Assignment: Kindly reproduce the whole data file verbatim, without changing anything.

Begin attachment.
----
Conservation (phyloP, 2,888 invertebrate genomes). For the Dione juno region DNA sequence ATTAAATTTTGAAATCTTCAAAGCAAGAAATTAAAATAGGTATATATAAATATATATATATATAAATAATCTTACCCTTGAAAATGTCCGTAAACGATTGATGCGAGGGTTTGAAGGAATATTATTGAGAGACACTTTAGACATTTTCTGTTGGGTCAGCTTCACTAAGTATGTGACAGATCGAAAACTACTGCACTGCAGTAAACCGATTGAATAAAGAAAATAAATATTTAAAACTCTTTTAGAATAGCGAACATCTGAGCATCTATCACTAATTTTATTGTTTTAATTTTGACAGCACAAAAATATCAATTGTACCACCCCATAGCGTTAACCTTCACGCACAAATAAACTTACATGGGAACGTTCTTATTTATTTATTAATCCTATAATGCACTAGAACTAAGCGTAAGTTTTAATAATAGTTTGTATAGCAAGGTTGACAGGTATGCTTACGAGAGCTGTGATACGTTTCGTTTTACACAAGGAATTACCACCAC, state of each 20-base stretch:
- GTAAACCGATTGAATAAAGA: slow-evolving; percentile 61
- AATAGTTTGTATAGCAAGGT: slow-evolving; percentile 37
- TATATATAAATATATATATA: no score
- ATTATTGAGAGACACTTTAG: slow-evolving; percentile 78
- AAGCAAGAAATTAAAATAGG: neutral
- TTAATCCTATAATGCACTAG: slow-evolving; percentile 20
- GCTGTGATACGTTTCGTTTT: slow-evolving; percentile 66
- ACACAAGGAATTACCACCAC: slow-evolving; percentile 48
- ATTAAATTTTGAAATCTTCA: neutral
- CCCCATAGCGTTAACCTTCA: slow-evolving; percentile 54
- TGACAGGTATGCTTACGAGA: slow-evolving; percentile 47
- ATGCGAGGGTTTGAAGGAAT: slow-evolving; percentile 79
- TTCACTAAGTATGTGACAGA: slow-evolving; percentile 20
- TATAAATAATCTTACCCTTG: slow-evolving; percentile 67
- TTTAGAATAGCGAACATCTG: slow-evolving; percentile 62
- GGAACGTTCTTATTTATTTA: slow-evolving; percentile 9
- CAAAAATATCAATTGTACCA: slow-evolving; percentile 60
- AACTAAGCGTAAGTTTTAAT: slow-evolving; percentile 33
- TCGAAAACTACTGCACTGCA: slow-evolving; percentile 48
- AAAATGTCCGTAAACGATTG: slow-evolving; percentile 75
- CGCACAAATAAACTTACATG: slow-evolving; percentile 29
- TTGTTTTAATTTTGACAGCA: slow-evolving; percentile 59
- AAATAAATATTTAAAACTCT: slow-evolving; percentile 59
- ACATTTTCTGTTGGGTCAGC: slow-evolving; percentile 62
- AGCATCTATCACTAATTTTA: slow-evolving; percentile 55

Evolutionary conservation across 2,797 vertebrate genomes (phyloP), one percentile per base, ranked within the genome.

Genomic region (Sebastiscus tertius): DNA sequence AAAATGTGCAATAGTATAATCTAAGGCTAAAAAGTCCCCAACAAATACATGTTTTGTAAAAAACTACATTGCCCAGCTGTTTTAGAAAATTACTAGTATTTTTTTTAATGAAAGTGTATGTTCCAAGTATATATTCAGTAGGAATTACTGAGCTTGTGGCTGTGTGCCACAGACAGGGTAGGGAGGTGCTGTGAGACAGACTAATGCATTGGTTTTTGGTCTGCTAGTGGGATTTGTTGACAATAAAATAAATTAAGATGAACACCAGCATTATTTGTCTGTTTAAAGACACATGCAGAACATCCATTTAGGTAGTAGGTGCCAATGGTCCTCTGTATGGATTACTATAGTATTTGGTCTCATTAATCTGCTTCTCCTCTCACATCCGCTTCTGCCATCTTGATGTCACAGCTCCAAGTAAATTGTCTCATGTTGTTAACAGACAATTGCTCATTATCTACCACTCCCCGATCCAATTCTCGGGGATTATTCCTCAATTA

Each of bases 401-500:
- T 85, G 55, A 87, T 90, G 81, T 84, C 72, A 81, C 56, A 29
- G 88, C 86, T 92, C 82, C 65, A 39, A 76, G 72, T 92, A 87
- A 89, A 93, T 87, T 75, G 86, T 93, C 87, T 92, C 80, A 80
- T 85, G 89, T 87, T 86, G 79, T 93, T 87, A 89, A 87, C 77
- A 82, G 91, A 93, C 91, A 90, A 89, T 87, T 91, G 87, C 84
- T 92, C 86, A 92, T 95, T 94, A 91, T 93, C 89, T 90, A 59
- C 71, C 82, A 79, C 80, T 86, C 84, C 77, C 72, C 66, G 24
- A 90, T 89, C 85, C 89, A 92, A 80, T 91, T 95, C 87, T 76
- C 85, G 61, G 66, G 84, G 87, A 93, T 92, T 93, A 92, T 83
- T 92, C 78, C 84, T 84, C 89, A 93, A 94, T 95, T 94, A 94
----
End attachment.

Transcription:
Conservation (phyloP, 2,888 invertebrate genomes). For the Dione juno region DNA sequence ATTAAATTTTGAAATCTTCAAAGCAAGAAATTAAAATAGGTATATATAAATATATATATATATAAATAATCTTACCCTTGAAAATGTCCGTAAACGATTGATGCGAGGGTTTGAAGGAATATTATTGAGAGACACTTTAGACATTTTCTGTTGGGTCAGCTTCACTAAGTATGTGACAGATCGAAAACTACTGCACTGCAGTAAACCGATTGAATAAAGAAAATAAATATTTAAAACTCTTTTAGAATAGCGAACATCTGAGCATCTATCACTAATTTTATTGTTTTAATTTTGACAGCACAAAAATATCAATTGTACCACCCCATAGCGTTAACCTTCACGCACAAATAAACTTACATGGGAACGTTCTTATTTATTTATTAATCCTATAATGCACTAGAACTAAGCGTAAGTTTTAATAATAGTTTGTATAGCAAGGTTGACAGGTATGCTTACGAGAGCTGTGATACGTTTCGTTTTACACAAGGAATTACCACCAC, state of each 20-base stretch:
- GTAAACCGATTGAATAAAGA: slow-evolving; percentile 61
- AATAGTTTGTATAGCAAGGT: slow-evolving; percentile 37
- TATATATAAATATATATATA: no score
- ATTATTGAGAGACACTTTAG: slow-evolving; percentile 78
- AAGCAAGAAATTAAAATAGG: neutral
- TTAATCCTATAATGCACTAG: slow-evolving; percentile 20
- GCTGTGATACGTTTCGTTTT: slow-evolving; percentile 66
- ACACAAGGAATTACCACCAC: slow-evolving; percentile 48
- ATTAAATTTTGAAATCTTCA: neutral
- CCCCATAGCGTTAACCTTCA: slow-evolving; percentile 54
- TGACAGGTATGCTTACGAGA: slow-evolving; percentile 47
- ATGCGAGGGTTTGAAGGAAT: slow-evolving; percentile 79
- TTCACTAAGTATGTGACAGA: slow-evolving; percentile 20
- TATAAATAATCTTACCCTTG: slow-evolving; percentile 67
- TTTAGAATAGCGAACATCTG: slow-evolving; percentile 62
- GGAACGTTCTTATTTATTTA: slow-evolving; percentile 9
- CAAAAATATCAATTGTACCA: slow-evolving; percentile 60
- AACTAAGCGTAAGTTTTAAT: slow-evolving; percentile 33
- TCGAAAACTACTGCACTGCA: slow-evolving; percentile 48
- AAAATGTCCGTAAACGATTG: slow-evolving; percentile 75
- CGCACAAATAAACTTACATG: slow-evolving; percentile 29
- TTGTTTTAATTTTGACAGCA: slow-evolving; percentile 59
- AAATAAATATTTAAAACTCT: slow-evolving; percentile 59
- ACATTTTCTGTTGGGTCAGC: slow-evolving; percentile 62
- AGCATCTATCACTAATTTTA: slow-evolving; percentile 55

Evolutionary conservation across 2,797 vertebrate genomes (phyloP), one percentile per base, ranked within the genome.

Genomic region (Sebastiscus tertius): DNA sequence AAAATGTGCAATAGTATAATCTAAGGCTAAAAAGTCCCCAACAAATACATGTTTTGTAAAAAACTACATTGCCCAGCTGTTTTAGAAAATTACTAGTATTTTTTTTAATGAAAGTGTATGTTCCAAGTATATATTCAGTAGGAATTACTGAGCTTGTGGCTGTGTGCCACAGACAGGGTAGGGAGGTGCTGTGAGACAGACTAATGCATTGGTTTTTGGTCTGCTAGTGGGATTTGTTGACAATAAAATAAATTAAGATGAACACCAGCATTATTTGTCTGTTTAAAGACACATGCAGAACATCCATTTAGGTAGTAGGTGCCAATGGTCCTCTGTATGGATTACTATAGTATTTGGTCTCATTAATCTGCTTCTCCTCTCACATCCGCTTCTGCCATCTTGATGTCACAGCTCCAAGTAAATTGTCTCATGTTGTTAACAGACAATTGCTCATTATCTACCACTCCCCGATCCAATTCTCGGGGATTATTCCTCAATTA

Each of bases 401-500:
- T 85, G 55, A 87, T 90, G 81, T 84, C 72, A 81, C 56, A 29
- G 88, C 86, T 92, C 82, C 65, A 39, A 76, G 72, T 92, A 87
- A 89, A 93, T 87, T 75, G 86, T 93, C 87, T 92, C 80, A 80
- T 85, G 89, T 87, T 86, G 79, T 93, T 87, A 89, A 87, C 77
- A 82, G 91, A 93, C 91, A 90, A 89, T 87, T 91, G 87, C 84
- T 92, C 86, A 92, T 95, T 94, A 91, T 93, C 89, T 90, A 59
- C 71, C 82, A 79, C 80, T 86, C 84, C 77, C 72, C 66, G 24
- A 90, T 89, C 85, C 89, A 92, A 80, T 91, T 95, C 87, T 76
- C 85, G 61, G 66, G 84, G 87, A 93, T 92, T 93, A 92, T 83
- T 92, C 78, C 84, T 84, C 89, A 93, A 94, T 95, T 94, A 94